Systematic (IUPAC) name
(RS)-2-(3-benzoylphenyl)propanoic acid
Clinical data
Pregnancy cat.
  • C (D in 3rd trimester)
Legal status
Routes Oral, topical, intravenous (veterinary use)
Pharmacokinetic data
Protein binding 99%
Half-life 2-2.5 hours
CAS number  YesY
ATC code M01 M01, M02
ChemSpider  YesY
Chemical data
Formula C16H14O3 
Mol. mass 254.281 g/mol

Ketoprofen, (RS)2-(3-benzoylphenyl)-propionic acid (chemical formula C16H14O3) is one of the propionic acid class of nonsteroidal anti-inflammatory drugs (NSAID) with analgesic and antipyretic effects.[1] It acts by inhibiting the body's production of prostaglandin.

Available forms

Ketoprofen was available over-the-counter in the United States in the form of 12.5 mg coated tablets (Orudis KT and Actron), but this form has been discontinued. It is available by prescription as 50, 75, 100, 150, and 200 mg capsules.

Ketoprofen is also available as a 2.5% gel for topical application and it is also available as plasters in case of topical analgesic and anti inflammatory.

Brand names in the US and Australia are Orudis and Oruvail. It is available in Japan in a transdermal patch Mohrus Tape, made by Hisamitsu Pharmaceutical. It is available in the UK as Ketoflam and Oruvail, in Estonia as Keto, Ketonal, and Fastum Gel, in Finland as Ketorin, Keto, Ketomex, and Orudis; in France as Profénid, Bi-Profénid and Ketum; in Italy as Ketodol, Fastum Gel, Lasonil, Orudis and Oki; in Poland, Serbia, Slovenia and Croatia as Knavon and Ketonal; in Romania as Ketonal; in Mexico as Arthril; in Norway as Zon and Orudis; in Russia as ОКИ (OKI), Fastum Gel and Ketonal; in Spain as Actron; and in Venezuela as Ketoprofeno under an injectable solution of 100 mg and 150 mg capsules.

In Lithuania, ketoprofen is called Ketoprofenum and Ketoprofenas. For topical application: the name brands are Fastum with 2.5% (gel) which is over the counter, and Ketospray with 10% (liquid spray), which must be prescribed. In Switzerland, an innovative ketoprofen formulation based on transfersome technology for direct application on the skin above the site to be treated has been approved.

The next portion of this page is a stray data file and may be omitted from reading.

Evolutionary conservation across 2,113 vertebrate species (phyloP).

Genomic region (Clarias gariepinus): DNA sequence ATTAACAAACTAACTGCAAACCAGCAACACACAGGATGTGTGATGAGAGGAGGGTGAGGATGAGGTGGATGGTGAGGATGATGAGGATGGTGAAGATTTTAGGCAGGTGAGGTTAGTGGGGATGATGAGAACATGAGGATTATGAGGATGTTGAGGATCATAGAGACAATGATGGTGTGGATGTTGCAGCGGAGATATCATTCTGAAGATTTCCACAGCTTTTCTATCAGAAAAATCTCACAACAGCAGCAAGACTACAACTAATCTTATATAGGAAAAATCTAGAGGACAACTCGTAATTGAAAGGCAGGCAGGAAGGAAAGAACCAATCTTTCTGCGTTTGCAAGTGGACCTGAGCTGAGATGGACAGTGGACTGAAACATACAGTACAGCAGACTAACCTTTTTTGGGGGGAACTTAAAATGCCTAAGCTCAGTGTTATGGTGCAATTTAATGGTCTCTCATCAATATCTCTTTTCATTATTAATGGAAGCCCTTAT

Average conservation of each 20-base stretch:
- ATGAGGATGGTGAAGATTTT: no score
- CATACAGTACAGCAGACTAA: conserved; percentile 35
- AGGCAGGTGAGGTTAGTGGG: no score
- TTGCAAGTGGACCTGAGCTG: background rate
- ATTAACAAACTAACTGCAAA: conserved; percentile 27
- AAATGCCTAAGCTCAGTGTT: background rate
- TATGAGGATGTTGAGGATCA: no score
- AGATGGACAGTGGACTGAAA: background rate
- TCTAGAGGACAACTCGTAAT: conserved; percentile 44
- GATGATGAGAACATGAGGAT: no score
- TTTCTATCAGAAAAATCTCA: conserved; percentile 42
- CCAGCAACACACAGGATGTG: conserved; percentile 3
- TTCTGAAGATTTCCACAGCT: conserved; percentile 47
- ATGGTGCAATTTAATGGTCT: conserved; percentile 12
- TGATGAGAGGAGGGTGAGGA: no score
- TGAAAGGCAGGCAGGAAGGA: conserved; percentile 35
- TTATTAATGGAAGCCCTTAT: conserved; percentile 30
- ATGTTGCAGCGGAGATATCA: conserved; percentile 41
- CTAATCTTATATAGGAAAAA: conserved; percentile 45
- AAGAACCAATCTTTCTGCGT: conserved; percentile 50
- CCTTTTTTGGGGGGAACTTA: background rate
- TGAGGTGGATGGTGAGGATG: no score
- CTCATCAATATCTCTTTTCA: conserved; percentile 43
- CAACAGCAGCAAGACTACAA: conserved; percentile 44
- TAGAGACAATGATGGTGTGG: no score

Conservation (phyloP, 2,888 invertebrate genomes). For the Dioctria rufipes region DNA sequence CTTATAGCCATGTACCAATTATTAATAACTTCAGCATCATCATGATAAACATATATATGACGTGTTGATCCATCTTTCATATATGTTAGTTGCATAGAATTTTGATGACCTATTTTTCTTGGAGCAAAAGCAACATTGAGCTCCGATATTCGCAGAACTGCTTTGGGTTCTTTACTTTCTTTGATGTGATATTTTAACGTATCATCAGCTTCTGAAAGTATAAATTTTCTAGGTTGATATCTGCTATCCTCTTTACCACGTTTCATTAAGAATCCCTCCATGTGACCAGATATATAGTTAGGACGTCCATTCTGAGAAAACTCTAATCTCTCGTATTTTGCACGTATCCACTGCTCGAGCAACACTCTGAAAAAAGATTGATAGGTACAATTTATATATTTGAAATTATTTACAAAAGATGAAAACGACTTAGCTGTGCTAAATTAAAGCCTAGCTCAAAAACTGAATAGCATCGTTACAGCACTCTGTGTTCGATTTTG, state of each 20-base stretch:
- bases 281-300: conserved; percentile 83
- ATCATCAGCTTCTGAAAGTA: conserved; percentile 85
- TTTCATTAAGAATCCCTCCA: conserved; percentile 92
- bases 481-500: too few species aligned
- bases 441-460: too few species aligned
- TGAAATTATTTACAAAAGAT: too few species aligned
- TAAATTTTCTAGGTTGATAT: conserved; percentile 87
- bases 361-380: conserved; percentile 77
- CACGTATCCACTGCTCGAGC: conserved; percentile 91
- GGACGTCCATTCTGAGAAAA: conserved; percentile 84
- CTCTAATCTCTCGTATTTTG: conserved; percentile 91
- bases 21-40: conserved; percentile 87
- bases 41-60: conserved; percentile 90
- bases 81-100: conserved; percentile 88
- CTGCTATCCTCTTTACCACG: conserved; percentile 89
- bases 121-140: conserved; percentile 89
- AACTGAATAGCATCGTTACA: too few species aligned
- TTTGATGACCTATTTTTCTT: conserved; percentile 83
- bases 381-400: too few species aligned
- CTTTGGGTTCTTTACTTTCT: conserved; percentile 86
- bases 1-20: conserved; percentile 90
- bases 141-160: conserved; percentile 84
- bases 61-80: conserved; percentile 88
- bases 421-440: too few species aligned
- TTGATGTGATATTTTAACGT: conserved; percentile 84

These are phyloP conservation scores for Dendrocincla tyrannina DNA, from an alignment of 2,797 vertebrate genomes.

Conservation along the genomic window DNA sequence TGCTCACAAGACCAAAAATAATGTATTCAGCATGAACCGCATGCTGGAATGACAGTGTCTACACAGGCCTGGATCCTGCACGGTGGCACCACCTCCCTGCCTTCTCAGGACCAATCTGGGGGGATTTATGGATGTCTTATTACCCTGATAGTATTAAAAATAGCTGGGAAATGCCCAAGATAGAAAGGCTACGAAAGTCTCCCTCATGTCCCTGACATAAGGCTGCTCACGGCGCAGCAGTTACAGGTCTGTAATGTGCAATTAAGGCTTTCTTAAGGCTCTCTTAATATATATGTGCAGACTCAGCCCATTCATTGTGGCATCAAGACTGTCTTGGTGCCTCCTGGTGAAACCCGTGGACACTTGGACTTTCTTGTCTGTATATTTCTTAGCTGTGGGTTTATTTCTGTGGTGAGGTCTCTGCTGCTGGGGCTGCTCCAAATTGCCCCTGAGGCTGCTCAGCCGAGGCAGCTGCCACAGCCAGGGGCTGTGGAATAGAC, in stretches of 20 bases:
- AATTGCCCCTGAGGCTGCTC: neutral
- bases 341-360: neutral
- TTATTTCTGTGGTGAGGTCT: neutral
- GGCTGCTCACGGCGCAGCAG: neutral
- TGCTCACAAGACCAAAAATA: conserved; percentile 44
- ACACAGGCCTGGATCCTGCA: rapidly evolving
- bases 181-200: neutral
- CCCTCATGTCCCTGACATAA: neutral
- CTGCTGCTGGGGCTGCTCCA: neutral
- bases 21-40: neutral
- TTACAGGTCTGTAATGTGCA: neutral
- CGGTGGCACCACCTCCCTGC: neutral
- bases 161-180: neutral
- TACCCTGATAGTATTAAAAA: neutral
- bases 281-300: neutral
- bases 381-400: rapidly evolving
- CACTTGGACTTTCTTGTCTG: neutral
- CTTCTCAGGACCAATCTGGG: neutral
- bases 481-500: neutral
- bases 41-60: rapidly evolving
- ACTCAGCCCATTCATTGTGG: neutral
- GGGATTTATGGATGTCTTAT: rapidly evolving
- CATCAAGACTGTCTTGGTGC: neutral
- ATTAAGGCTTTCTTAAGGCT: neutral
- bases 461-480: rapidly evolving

In some countries, the optically pure (S)-enantiomer (dexketoprofen) is available; its trometamol salt is said to be particularly rapidly reabsorbed from the gastrointestinal tract, having a rapid onset of effects.

The earliest report of therapeutic use in humans was in 1972 [2]


Ketoprofen is generally prescribed for arthritis-related inflammatory pains or severe toothaches that result in the inflammation of the gums.

Ketoprofen topical plasters are being extensively used for treatment of musculoskeletal pain.[3][4][5] The plasters have been shown to provide rapid and sustained delivery to underlying tissues without significantly increasing levels of drug concentration in the blood when compared to the traditional oral administration.[5][6] Ketoprofen undergoes metabolism in the liver via conjugation with glucoronic acid, CYP3A4 and CYP2C9 hydroxylation of the benzoyl ring, and reduction of its keto function.[7][8] Ketoprofen is used for its antipyretic, analgesic, and anti-inflammatory properties by inhibiting cyclooxygenase-1 and -2 (COX-1 and COX-2) enzymes reversibly, which decreases production of proinflammatory prostaglandin precursors.[7][9]

Ketoprofen can also be used for treatment of some pain, especially nerve pain such as sciatica, postherpetic neuralgia and referred pain for radiculopathy, in the form of a cream, ointment, liquid, spray, or gel, which may also contain ketamine and lidocaine, along with other agents which may be useful, such as cyclobenzaprine, amitriptyline, acyclovir, gabapentin, orphenadrine and other drugs used as NSAIDs or adjuvant, atypical or potentiators for pain treatment.


A systematic review and meta-analysis indicated "The efficacy of orally administered ketoprofen in relieving moderate-severe pain and improving functional status and general condition was significantly better than that of ibuprofen and/or diclofenac."[10] A Cochrane review investigating ketoprofen as a single-dose oral analgesic in acute, moderate-to-severe postoperative pain concluded that its efficacy is equivalent to drugs such as ibuprofen and diclofenac.[11] In particular, after dental surgery, doses >25 mg provide at least 50% pain relief to more than 60% of people treated, giving relief for about 5 hours.[11]